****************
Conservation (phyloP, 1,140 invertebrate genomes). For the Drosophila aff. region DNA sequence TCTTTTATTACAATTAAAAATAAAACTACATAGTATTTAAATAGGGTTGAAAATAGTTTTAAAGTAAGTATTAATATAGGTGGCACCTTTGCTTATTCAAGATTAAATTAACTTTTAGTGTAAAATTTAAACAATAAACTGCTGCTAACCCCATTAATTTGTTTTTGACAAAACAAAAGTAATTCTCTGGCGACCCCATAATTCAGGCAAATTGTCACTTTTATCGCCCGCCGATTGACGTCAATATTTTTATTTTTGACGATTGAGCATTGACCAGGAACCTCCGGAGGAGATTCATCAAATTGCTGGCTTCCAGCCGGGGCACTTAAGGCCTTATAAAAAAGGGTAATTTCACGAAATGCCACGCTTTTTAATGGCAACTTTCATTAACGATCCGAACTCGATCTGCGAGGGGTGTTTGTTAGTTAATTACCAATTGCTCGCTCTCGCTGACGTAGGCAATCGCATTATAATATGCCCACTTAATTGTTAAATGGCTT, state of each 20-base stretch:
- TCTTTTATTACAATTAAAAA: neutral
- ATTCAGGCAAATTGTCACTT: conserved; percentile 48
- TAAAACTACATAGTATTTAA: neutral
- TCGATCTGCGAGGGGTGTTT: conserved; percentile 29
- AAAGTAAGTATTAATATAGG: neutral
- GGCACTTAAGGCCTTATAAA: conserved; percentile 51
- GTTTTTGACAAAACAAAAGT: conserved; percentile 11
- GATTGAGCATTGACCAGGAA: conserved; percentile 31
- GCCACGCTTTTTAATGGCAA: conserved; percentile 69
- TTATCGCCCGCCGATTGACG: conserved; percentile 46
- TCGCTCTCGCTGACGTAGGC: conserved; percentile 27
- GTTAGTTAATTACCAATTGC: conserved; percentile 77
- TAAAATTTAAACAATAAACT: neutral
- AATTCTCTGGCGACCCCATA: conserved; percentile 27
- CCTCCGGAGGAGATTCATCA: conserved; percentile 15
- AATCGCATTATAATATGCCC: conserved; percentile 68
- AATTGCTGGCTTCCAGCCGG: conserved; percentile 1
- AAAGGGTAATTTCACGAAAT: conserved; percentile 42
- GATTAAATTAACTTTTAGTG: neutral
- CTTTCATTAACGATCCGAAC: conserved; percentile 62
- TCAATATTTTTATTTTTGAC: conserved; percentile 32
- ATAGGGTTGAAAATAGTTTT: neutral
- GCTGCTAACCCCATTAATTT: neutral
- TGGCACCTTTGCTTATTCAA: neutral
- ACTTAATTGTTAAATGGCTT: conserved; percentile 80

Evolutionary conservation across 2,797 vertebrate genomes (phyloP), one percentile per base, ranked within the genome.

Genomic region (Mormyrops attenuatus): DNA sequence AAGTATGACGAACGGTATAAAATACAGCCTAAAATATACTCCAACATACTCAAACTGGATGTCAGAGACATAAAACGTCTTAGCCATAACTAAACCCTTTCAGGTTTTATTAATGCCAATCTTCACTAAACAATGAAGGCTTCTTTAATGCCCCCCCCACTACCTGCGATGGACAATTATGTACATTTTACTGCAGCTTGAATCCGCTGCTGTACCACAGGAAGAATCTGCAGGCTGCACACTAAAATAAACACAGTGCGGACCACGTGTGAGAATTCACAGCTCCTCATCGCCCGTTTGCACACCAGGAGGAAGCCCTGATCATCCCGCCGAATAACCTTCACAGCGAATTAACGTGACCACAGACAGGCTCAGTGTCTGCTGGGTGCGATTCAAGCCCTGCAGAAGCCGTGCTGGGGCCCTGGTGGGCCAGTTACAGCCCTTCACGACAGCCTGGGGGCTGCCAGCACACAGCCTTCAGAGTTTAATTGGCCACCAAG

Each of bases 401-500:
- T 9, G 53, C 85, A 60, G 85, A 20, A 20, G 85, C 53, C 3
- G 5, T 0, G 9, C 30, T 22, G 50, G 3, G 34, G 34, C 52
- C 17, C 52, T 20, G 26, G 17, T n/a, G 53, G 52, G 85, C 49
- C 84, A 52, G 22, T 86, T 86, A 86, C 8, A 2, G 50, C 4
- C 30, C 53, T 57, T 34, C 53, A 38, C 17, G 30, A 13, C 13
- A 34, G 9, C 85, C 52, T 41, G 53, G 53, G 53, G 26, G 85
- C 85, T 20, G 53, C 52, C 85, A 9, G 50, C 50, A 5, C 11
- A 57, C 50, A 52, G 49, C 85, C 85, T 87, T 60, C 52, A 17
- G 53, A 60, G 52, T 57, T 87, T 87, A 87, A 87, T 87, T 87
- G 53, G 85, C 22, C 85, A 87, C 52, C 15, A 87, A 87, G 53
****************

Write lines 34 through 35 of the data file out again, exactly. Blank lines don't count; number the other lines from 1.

- C 30, C 53, T 57, T 34, C 53, A 38, C 17, G 30, A 13, C 13
- A 34, G 9, C 85, C 52, T 41, G 53, G 53, G 53, G 26, G 85